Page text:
Intelligence testing has been, by far, considered to be one of the greatest successes in the history of psychology. However, the term Intelligence Quotient (or IQ) has been misinterpreted several times. A person’s IQ is directly correlated with their “smartness” and “wittiness”. However, that assumption and explanation of IQ is incorrect. Therefore, we must first begin by clarifying the defining the definition of “Intelligence”.
Intelligence, in simple terms and as defined in psychology, refers to a person’s ability to adapt with the environment. It determines a person’s ability to learn, make abstractions, reason and deal with new and changing situations. This definition clarifies why intelligence testing in the selection process is important. But it is not solely a predictor of success on the job.
With the changing times in the larger world in general and the mini world within organizations, more specifically, just testing IQ is not enough. In fact, IQ testing in the hiring process, especially in managerial and leadership roles is becoming redundant. Emotional and moral intelligence is becoming increasingly important to test during the selection process. According to an article by Forbes, 85% of financial success is due to human engineering skills like EQ and MQ and only 15% is due to technical expertise.
Emotional Intelligence (denoted as EQ) is the person’s ability to understand and regulate emotions experienced by self and flex behaviors by doing so for others. Work productivity largely depends on interpersonal effectiveness, customer relationships and self-management. Further, workplaces are becoming extremely stressful with the rapidly changing economy and market and reduction in resources and workforces leading to one person doing multiple tasks.
To strive and keep the motivation going in these situations, EQ becomes more important than IQ. One can process information and reason only when they are emotionally stable and are not under a feeling of stress and threat. The amygdala and the pre-frontal cortex areas of the brain needs to work together to complete any task. If emotions are not regulated, information processing and decision making will be affected.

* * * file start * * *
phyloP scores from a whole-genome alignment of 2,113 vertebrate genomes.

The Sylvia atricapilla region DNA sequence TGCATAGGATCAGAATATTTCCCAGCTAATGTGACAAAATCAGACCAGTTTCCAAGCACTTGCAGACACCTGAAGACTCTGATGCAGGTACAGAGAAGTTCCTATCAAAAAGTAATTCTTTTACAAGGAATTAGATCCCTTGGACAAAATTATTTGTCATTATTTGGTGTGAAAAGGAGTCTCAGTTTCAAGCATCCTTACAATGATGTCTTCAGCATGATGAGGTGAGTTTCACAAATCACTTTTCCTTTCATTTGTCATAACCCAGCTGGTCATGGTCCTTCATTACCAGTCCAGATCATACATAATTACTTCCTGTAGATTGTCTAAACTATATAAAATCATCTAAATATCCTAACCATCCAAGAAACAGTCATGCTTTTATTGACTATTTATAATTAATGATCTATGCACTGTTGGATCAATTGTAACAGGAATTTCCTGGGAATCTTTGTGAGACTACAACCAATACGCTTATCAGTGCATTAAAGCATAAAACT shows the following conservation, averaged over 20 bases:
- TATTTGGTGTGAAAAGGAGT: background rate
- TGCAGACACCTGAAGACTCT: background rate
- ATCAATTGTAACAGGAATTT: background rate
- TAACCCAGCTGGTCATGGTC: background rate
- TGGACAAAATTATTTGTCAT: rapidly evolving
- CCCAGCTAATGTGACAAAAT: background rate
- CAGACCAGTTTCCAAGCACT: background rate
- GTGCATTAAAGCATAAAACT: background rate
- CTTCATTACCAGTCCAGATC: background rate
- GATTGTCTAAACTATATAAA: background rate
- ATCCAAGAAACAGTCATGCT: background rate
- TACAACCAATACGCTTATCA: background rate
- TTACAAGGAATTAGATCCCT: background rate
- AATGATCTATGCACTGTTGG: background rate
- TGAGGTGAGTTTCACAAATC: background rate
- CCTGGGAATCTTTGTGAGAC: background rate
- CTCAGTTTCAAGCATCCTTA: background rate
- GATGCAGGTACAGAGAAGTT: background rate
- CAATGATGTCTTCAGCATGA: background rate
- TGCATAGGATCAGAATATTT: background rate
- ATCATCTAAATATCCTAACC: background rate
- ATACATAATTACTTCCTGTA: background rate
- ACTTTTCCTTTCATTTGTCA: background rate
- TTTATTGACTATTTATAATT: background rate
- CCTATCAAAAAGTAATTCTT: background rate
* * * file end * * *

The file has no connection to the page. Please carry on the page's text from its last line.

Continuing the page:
Like intelligence testing, EQ has also become easier to measure with psychometric assessments. There are several tools like the EMOTION assessment and the Agile EQ assessments that can used to assess EQ and emotional regulation tendencies/mindsets of employees.
The second most important aspect to measure apart from intelligence testing is Moral intelligence. It refers to an individual’s ability to differentiate between right and wrong. It also means that one acts in a way that is aligned to their ethical values and convictions. Needless to say, ethics and values have a large role to play in every organization. Who wants to hire employees who do not work ethically? However, unlike EQ and IQ, measuring a person’s MQ is difficult. One assessment that can still help to assess counterproductive work behavior is ETIX.
Apart from IQ, EQ and MQ, the fourth type of intelligence that is gaining extreme importance is Body Intelligence. It refers to a person’s ability to be aware of one’s bodily sensations and use that awareness to work on overall health and well-being. People with high BQ will show fewer psychological and physiological symptoms related to stress and burn-out. This type of intelligence is also difficult to assess directly and maybe, recruiters can gauge this during interviews.
The need for most of the organizations is to move beyond Intelligence Testing in the selection process and focus more on a complete profile that provides the IQ, EQ, MQ and BQ assessment results of an individual. This will increase the accuracy and chances of “good” hires and decrease issues related with personality – organization misfit.